In ''Waiting for Guffman'' -- that light tragedy of Broadway-size ambitions and Main Street-size abilities -- director Christopher Guest clearly nursed, beneath his patrician contempt, a genuine love for the hapless ''talents'' of Blaine, Mo., and thus earned the right, as an artist, to humiliate them.
He demonstrated no such love for the dog lovers of ''Best in Show,'' another improv mockumentary that certainly did kill in places, but never with kindness. With A Mighty Wind, Guest's dig at '60s-era folk music, the ''Guffman''-esque affection for flamboyant, triumphant mediocrity returns, as the ensemble simultaneously celebrates and lacerates folk in all of its faux-populist glory. Guest, Eugene Levy, and Michael McKean (who collaborated on many of the breathtakingly vacuous tunes, and who each appear as veteran folkies participating in a reunion concert) are clearly more interested in noodling around with infectious melodies and deliriously mixed metaphors than they are in nailing the genre's foibles. (The DVD extras are a trove of cut songs, with priceless lines like ''You can't fly to heaven on the wings of a gun.'')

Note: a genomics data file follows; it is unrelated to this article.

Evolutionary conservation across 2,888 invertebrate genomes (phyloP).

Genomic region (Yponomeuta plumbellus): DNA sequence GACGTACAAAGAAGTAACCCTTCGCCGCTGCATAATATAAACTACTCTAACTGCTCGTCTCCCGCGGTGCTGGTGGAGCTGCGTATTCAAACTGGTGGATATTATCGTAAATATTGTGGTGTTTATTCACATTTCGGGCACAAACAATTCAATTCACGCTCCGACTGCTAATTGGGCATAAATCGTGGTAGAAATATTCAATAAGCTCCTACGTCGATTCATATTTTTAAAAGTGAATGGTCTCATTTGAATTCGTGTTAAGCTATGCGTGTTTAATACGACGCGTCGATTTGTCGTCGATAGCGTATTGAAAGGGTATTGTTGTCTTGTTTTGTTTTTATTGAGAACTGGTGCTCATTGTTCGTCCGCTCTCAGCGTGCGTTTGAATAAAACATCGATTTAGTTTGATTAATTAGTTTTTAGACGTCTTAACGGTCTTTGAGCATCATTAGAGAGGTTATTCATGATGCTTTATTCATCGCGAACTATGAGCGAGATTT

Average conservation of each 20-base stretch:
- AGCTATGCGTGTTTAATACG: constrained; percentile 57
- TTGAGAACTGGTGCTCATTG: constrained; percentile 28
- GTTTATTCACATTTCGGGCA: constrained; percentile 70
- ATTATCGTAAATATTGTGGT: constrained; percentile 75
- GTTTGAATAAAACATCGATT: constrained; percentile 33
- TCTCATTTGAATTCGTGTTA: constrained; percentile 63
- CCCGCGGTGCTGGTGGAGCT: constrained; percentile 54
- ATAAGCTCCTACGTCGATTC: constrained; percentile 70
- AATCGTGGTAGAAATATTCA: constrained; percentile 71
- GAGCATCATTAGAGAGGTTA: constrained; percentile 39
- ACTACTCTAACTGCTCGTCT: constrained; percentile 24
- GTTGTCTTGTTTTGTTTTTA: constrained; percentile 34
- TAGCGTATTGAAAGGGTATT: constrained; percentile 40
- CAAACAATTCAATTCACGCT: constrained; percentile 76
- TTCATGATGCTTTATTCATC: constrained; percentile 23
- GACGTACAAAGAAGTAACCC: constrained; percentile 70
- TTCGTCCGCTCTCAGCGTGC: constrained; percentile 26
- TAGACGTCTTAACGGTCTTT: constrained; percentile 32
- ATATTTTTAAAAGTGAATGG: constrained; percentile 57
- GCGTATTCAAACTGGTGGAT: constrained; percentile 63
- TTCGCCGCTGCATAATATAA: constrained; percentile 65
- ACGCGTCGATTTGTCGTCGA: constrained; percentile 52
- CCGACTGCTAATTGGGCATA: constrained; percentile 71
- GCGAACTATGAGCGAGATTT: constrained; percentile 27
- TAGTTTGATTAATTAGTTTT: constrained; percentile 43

But at the end of the day, Guest still feels at war with the very atmosphere of idiot joy he's created: His story dyspeptically insists that ''Wind'''s blinkered has-beens won't be redeemed. Whether this comes across as piquant dissonance or a sour note is largely a matter of taste, but for my money, I'd rather see these characters revel in their God-given freedom of cheese. That's pathos enough.